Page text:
“Notice the potentially poor logic of this: what are the odds that Christians would invent the name of a fake town in Galilee and the Jews would then go on to independently found a town in Galilee with exactly that same name? I think probability is against Salm here. Quite heavily . . . . ”

      Pages 299 and 300 make his position very clear. His position is exactly as Jason infers.

      But this Salm bashing is really pathetic. His criticisms of misapplied criteria for interpreting archaeological finds in Galilee have been published in a peer-review journal, and the responses published in reply simply avoided core criticisms of his original article. Nor does he argue that No-Nazareth-Means-No-Jesus. He is very explicit that that is not what he is arguing.

      Anyone who has read Salm’s Nazareth book could never write the following of his argument:

      “Notice the potentially poor logic of this: what are the odds that Christians would invent the name of a fake town in Galilee and the Jews would then go on to independently found a town in Galilee with exactly that same name? I think probability is against Salm here. Quite heavily . . . . ”

      Pages 299 and 300 make his position very clear. His position is exactly as Jason infers.

      But this Salm bashing is really pathetic. His criticisms of misapplied criteria for interpreting archaeological finds in Galilee have been published in a peer-review journal, and the responses published in reply simply avoided core criticisms of his original article. Nor does he argue that No-Nazareth-Means-No-Jesus. He is very explicit that that is not what he is arguing.

      You also seem to have missed the purpose of the book. It is a response to the charges made by Ehrman in DJE?. It is nowhere stated to be the full set of comprehensive arguments for re Nazareth. Salm wrote an entire book for that.

    • says

      Note I amended the review to take into account that he’s relying on a late date for the priestly resettlement. Note, in turn, that I led with the point that that is improbable. My conclusion was based on that. Certainly, if we grant his assumption and not mine on that point, then his theory makes better sense. And that’s what I have now made sure to say.

      Note, also, that I attribute the argument ~Nazareth = ~Jesus to the book as a whole, which is in defense of the non-existence of Jesus against Ehrman’s case to the contrary.

      Note, also, that I credit the fact that Salm delivers some good points about the flaws in the archaeology. They just don’t suffice to make his case.

      Finally, if Salm is going to accuse Ehrman of not knowing the archaeology on Nazareth, it is very bad form to omit a major piece of archaeological evidence that can support Ehrman’s position. All the worse since Salm is arguing against Ehrman the case that the archaeology proves Nazareth didn’t exist…an argument that simply cannot stand without addressing the most important evidence to the contrary.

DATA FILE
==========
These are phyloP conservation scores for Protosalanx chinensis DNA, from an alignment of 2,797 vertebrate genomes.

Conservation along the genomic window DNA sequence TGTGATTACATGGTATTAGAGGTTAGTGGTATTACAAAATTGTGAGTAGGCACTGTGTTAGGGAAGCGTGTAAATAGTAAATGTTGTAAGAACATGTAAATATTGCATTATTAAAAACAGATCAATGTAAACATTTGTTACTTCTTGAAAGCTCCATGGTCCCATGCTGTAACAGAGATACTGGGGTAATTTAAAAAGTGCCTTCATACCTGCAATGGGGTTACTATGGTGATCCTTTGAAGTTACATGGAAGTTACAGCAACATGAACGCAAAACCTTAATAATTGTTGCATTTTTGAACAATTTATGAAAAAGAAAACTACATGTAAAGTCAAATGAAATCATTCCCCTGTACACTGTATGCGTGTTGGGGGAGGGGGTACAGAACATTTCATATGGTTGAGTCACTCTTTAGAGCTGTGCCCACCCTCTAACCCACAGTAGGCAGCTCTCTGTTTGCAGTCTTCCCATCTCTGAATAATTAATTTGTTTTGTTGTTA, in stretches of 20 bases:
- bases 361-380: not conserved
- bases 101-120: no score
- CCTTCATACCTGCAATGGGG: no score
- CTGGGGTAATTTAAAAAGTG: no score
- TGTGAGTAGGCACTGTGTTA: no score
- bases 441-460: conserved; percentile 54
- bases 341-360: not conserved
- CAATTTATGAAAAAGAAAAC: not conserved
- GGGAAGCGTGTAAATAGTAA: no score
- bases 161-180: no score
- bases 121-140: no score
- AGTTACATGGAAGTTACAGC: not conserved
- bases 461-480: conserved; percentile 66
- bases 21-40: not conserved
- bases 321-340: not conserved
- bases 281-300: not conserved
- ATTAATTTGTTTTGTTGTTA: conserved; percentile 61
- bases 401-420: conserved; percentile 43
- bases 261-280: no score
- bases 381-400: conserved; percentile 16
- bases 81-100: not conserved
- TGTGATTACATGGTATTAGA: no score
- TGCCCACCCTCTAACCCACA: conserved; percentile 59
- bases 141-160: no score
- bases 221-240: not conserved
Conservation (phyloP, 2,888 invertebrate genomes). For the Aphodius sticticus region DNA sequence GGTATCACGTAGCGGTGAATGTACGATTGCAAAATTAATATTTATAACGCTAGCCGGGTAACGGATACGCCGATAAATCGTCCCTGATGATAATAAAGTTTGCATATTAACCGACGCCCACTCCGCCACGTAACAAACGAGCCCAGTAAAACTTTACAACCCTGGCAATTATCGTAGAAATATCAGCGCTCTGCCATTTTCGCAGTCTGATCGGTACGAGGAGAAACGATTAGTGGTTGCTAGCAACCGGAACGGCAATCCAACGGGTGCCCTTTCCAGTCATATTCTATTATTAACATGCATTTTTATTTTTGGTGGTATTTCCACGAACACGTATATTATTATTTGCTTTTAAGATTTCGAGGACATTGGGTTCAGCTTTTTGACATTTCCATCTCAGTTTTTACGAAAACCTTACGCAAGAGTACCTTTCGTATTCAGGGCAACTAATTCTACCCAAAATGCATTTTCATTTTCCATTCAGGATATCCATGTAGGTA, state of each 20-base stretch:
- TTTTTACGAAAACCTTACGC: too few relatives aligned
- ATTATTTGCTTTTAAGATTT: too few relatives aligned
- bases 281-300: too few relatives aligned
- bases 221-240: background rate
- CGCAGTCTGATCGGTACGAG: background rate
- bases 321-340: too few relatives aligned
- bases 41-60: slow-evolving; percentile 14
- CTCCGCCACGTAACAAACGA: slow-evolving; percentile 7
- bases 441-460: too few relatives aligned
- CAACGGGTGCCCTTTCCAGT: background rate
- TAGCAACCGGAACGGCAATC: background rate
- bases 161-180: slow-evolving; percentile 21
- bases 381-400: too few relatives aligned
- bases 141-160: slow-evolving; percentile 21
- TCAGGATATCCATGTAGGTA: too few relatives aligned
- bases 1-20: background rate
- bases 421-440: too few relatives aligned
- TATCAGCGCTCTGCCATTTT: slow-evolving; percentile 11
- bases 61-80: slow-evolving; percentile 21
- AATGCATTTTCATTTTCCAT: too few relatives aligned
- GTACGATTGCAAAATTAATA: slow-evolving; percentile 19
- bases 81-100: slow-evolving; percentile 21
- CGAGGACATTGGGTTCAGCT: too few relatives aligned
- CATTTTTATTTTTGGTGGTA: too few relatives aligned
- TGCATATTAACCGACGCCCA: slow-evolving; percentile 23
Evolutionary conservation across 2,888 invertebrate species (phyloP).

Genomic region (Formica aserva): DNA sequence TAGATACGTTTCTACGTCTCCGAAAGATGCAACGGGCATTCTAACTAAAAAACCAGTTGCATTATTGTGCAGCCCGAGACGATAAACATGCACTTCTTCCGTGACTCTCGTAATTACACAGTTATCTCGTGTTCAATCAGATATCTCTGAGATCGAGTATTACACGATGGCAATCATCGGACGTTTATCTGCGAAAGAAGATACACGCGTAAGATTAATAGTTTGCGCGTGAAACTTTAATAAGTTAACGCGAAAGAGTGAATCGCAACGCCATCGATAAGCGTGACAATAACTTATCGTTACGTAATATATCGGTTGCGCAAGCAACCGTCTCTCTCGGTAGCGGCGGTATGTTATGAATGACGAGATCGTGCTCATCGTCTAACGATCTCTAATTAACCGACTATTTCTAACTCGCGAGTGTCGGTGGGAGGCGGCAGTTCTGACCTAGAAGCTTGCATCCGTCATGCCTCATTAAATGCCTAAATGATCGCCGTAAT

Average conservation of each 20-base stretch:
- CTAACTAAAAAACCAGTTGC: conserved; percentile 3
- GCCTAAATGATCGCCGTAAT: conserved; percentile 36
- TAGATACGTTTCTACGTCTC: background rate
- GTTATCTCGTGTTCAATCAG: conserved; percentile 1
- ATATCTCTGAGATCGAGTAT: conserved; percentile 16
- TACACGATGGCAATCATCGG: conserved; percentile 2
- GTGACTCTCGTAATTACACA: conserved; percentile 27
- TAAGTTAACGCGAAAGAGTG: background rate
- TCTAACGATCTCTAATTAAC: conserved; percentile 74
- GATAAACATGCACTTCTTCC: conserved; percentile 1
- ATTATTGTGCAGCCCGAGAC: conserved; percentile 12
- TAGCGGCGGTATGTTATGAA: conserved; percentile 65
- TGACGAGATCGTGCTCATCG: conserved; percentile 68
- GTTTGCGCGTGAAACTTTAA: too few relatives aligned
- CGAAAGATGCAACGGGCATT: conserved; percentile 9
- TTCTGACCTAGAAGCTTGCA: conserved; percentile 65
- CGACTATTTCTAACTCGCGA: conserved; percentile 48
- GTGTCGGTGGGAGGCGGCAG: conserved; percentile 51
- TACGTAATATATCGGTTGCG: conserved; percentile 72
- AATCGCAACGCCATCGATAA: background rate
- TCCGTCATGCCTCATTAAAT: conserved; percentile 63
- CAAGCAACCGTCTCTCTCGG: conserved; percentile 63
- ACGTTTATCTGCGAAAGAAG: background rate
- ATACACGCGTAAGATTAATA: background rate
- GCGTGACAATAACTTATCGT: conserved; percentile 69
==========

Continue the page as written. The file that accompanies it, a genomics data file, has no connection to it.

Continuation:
3. says

    Note: Readers and reviewers should be aware that there was a catastrophic data loss during the typesetting process in publishing this book, which is responsible for a few typos and formatting errors throughout, which I know had been corrected, but those corrections never made it to the printer. This was a technology fault, not an editing one. Just FYI.

  4. David Mack says

    Richard, I downloaded the Kindle version the day it came out. Perhaps you have brainwashed me but I was extremely disappointed in virtually all the areas you mention and for all the reasons cited. Your review is spot on, IMHO!

  5. proudfootz says

    I suspect I will have to read this book for myself as the reviews are rather mixed. It’s almost as if they are talking about different books altogether.

    • says

      And do comment here after you’ve read it, I’d be interested in other perspectives, from those who have read divergent reviews of it especially.

  6. Cassandra V. Greer says

    Richard: I have been lurking for several years. This response has nothing to do with this post. I recently read a book called Slavery in Early Christianity by Jennifer Glancy (Oxford U. Press, 2002). I have also been re-reading Not the Impossible Faith, and the section on Groupthinkers triggered a question I was wondering about. I read somewhere that by the second century century slaves were no longer permitted to hold church office. Could that be because they could not marry and had no control over their sexual activity, and thus could not keep the standards of sex only in marriage? What influence did developing in a slave society have on the development of early Christianity? Thanks, Sandi Greer

    richard

    • says

      I don’t know the answer to your question. If Glancy didn’t know, it’s probably unknowable. She’s the world’s leading expert on the subject. But possibly she just didn’t think to include it. You should email this question to her (politely). I think she’s currently at LeMoyne (faculty page).